“This might have utterly spoiled a chap’s nerve for going aloft, you know, utterly. He fell within two feet of me, cracking his head on a mooring-bitt. Never moved. Stone dead. Nice looking little fellow, he was. I had just been thinking we would be great chums. . . . However, that wasn’t yet the worst that brute of a ship could do. I served in her three years of my time, and then I got transferred to the ‘’Lucy Apse’’, for a year. The sailmaker we had in the ‘’Apse Family’’ turned up there too, and I remember him saying to me, one evening after we had been a week at sea: ‘Isn’t she a meek little ship?’ No wonder we thought the ‘’Lucy Apse’’ a dear, meek, little ship after getting clear of that big, rampaging, savage brute. It was like heaven. Her officers seemed to me the restfulest lot of men on earth. To me who had known no other ship but the ‘’Apse Family’’, the ‘’Lucy’’ was like a sort of magic craft that did what you wanted her to do of her own accord. One evening we got caught aback pretty sharply from right ahead. In about ten minutes we had her full again and going along easy, sheets aft, tacks down, decks cleared, and the officer of the watch leaning against the weather rail peacefully. It seemed simply marvellous to me. The other, most likely, would have stuck in irons for half-an-hour, rolling her decks full, knocking the men about—spars cracking, braces snapping, yards taking charge, and a confounded scare going on aft about her beastly rudder, which she had a way of flapping about fit to raise your hair on end. I couldn’t get over my wonder for days.

“Well, I finished my last year of apprenticeship in that jolly little ship {she wasn’t so little, either, but after that other heavy devil she seemed but a plaything to handle}—I finished my time and passed my exam for second mate; and then, just as I was thinking of having three weeks of good time on shore, I got at breakfast a letter asking me the earliest day I could be ready to join the ‘’Apse Family’’ as third officer. I gave my plate a shove that shot it into the middle of the table. Dad looked up over his paper; mother raised her hands in astonishment; and I went out bareheaded into our bit of garden, where I walked round and round for an hour.

“When I came in, mother was out of the dining-room, and dad had shifted berth into his big armchair by the fire. The letter was lying on the mantelpiece.

“‘It’s very creditable to you and very kind of them,’ he said. ‘And I see also that Charles has been appointed chief mate of that ship for one voyage.’

“There was a P.S. overleaf Mr. Apse’s own handwriting, which I had overlooked. Charley was my big brother.

“’I don’t like very much to have two of my boys in the same ship,’ father goes on in his deliberate, solemn way; ‘and I may tell you that I would not mind writing Mr. Apse a letter to that effect.’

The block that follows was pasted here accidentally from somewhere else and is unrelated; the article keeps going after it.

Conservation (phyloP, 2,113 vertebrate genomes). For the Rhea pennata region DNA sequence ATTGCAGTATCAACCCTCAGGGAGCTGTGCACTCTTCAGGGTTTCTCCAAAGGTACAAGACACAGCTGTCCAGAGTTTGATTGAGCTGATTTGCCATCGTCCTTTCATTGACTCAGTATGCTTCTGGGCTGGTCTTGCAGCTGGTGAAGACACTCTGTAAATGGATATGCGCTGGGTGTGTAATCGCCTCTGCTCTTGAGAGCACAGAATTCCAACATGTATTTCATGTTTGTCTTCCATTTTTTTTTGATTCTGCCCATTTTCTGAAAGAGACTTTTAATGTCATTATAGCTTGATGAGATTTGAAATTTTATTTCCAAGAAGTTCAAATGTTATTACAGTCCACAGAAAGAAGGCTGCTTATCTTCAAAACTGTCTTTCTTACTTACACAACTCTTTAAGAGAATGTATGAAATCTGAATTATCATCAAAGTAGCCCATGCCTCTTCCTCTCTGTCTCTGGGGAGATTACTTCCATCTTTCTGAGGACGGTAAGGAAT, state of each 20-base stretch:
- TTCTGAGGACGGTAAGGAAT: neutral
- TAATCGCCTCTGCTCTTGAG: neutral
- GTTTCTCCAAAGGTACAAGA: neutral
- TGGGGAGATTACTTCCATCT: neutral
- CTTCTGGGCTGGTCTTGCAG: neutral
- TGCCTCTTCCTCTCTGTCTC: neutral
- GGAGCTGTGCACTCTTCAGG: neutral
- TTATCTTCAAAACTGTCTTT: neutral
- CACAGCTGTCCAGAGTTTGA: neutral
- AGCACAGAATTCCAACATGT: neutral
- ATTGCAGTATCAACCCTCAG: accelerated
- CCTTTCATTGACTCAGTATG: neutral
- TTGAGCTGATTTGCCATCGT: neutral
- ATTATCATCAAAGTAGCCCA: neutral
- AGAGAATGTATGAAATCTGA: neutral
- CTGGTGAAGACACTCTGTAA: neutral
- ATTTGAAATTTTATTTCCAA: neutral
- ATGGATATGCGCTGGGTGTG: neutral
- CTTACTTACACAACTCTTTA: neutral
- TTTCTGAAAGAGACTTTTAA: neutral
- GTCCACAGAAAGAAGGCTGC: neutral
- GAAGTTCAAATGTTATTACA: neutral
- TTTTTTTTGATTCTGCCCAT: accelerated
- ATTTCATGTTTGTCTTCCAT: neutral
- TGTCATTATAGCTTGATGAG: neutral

“Dear old chap! He was a wonderful father. What would you have done? The mere notion of going back (and as an officer, too) to be worried and bothered, and kept on the jump night and day by that brute made me feel sick. But she wasn’t a ship you could afford to be shy of openly. Besides, the most genuine excuse could not be given without mortally offending Apse & Sons. The firm, and I believe the whole family down to the old unmarried sisters in Lancashire, had grown desperately touchy about that accursed ship’s character. This was a case for answering ‘Ready now’ from your very death-bed if you wished to die in their good graces. And that’s precisely what I did answer—by wire.

“The prospect of being shipmates with my big brother cheered me up considerably, though it made me a bit anxious, too. Ever since I remember myself as a little chap he had been very good to me, and I looked upon him as the finest fellow in the world. And so he was. No better officer ever walked the deck of a merchant ship. And that’s a fact. He was a fine, strong, upstanding, sun-tanned, young fellow, with his brown hair curling a little, and an eye like a hawk. He was just splendid. We hadn’t seen each other for many years, and even this time, though he had been in England three weeks already, he hadn’t showed up at home yet, but had spent his spare time in Surrey somewhere, making up to Maggie Colchester, old Captain Colchester’s niece. Her father, a great friend of my dad, was in the sugar-broking business, and Charley made a sort of second home of their house. I wondered what my big brother would think of me. There was a sort of sternness about Charley’s face which never left it, not even when he was larking in his rather wild fashion.